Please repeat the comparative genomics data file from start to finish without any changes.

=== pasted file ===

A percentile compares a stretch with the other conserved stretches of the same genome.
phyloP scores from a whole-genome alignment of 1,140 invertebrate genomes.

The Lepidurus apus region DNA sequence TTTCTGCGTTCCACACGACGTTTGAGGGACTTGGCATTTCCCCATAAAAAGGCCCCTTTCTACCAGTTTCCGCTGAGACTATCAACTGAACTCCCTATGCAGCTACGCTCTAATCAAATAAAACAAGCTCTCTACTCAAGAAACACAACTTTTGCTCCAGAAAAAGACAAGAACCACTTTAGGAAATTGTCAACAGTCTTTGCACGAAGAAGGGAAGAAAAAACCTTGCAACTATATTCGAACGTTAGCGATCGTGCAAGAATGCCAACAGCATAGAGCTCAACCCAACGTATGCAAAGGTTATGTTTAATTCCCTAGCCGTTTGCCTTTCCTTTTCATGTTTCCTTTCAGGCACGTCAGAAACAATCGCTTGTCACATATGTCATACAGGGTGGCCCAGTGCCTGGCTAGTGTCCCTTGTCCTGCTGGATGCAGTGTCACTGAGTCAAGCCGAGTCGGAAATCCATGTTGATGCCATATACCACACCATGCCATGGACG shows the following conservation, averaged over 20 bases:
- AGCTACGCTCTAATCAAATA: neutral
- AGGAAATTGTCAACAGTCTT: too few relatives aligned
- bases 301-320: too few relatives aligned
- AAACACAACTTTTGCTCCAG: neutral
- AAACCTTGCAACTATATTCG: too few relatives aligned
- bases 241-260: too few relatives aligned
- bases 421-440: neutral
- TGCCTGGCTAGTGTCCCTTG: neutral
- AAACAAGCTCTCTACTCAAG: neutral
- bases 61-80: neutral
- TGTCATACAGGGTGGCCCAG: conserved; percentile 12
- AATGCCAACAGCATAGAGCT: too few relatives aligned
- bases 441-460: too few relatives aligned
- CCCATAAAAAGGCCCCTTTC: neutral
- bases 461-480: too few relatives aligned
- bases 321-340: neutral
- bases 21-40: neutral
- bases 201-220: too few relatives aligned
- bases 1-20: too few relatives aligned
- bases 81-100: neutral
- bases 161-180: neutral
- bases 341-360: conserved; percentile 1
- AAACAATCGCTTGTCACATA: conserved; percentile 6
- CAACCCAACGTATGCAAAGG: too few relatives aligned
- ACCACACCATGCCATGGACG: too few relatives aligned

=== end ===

A percentile compares a stretch with the other conserved stretches of the same genome.
phyloP scores from a whole-genome alignment of 1,140 invertebrate genomes.

The Lepidurus apus region DNA sequence TTTCTGCGTTCCACACGACGTTTGAGGGACTTGGCATTTCCCCATAAAAAGGCCCCTTTCTACCAGTTTCCGCTGAGACTATCAACTGAACTCCCTATGCAGCTACGCTCTAATCAAATAAAACAAGCTCTCTACTCAAGAAACACAACTTTTGCTCCAGAAAAAGACAAGAACCACTTTAGGAAATTGTCAACAGTCTTTGCACGAAGAAGGGAAGAAAAAACCTTGCAACTATATTCGAACGTTAGCGATCGTGCAAGAATGCCAACAGCATAGAGCTCAACCCAACGTATGCAAAGGTTATGTTTAATTCCCTAGCCGTTTGCCTTTCCTTTTCATGTTTCCTTTCAGGCACGTCAGAAACAATCGCTTGTCACATATGTCATACAGGGTGGCCCAGTGCCTGGCTAGTGTCCCTTGTCCTGCTGGATGCAGTGTCACTGAGTCAAGCCGAGTCGGAAATCCATGTTGATGCCATATACCACACCATGCCATGGACG shows the following conservation, averaged over 20 bases:
- AGCTACGCTCTAATCAAATA: neutral
- AGGAAATTGTCAACAGTCTT: too few relatives aligned
- bases 301-320: too few relatives aligned
- AAACACAACTTTTGCTCCAG: neutral
- AAACCTTGCAACTATATTCG: too few relatives aligned
- bases 241-260: too few relatives aligned
- bases 421-440: neutral
- TGCCTGGCTAGTGTCCCTTG: neutral
- AAACAAGCTCTCTACTCAAG: neutral
- bases 61-80: neutral
- TGTCATACAGGGTGGCCCAG: conserved; percentile 12
- AATGCCAACAGCATAGAGCT: too few relatives aligned
- bases 441-460: too few relatives aligned
- CCCATAAAAAGGCCCCTTTC: neutral
- bases 461-480: too few relatives aligned
- bases 321-340: neutral
- bases 21-40: neutral
- bases 201-220: too few relatives aligned
- bases 1-20: too few relatives aligned
- bases 81-100: neutral
- bases 161-180: neutral
- bases 341-360: conserved; percentile 1
- AAACAATCGCTTGTCACATA: conserved; percentile 6
- CAACCCAACGTATGCAAAGG: too few relatives aligned
- ACCACACCATGCCATGGACG: too few relatives aligned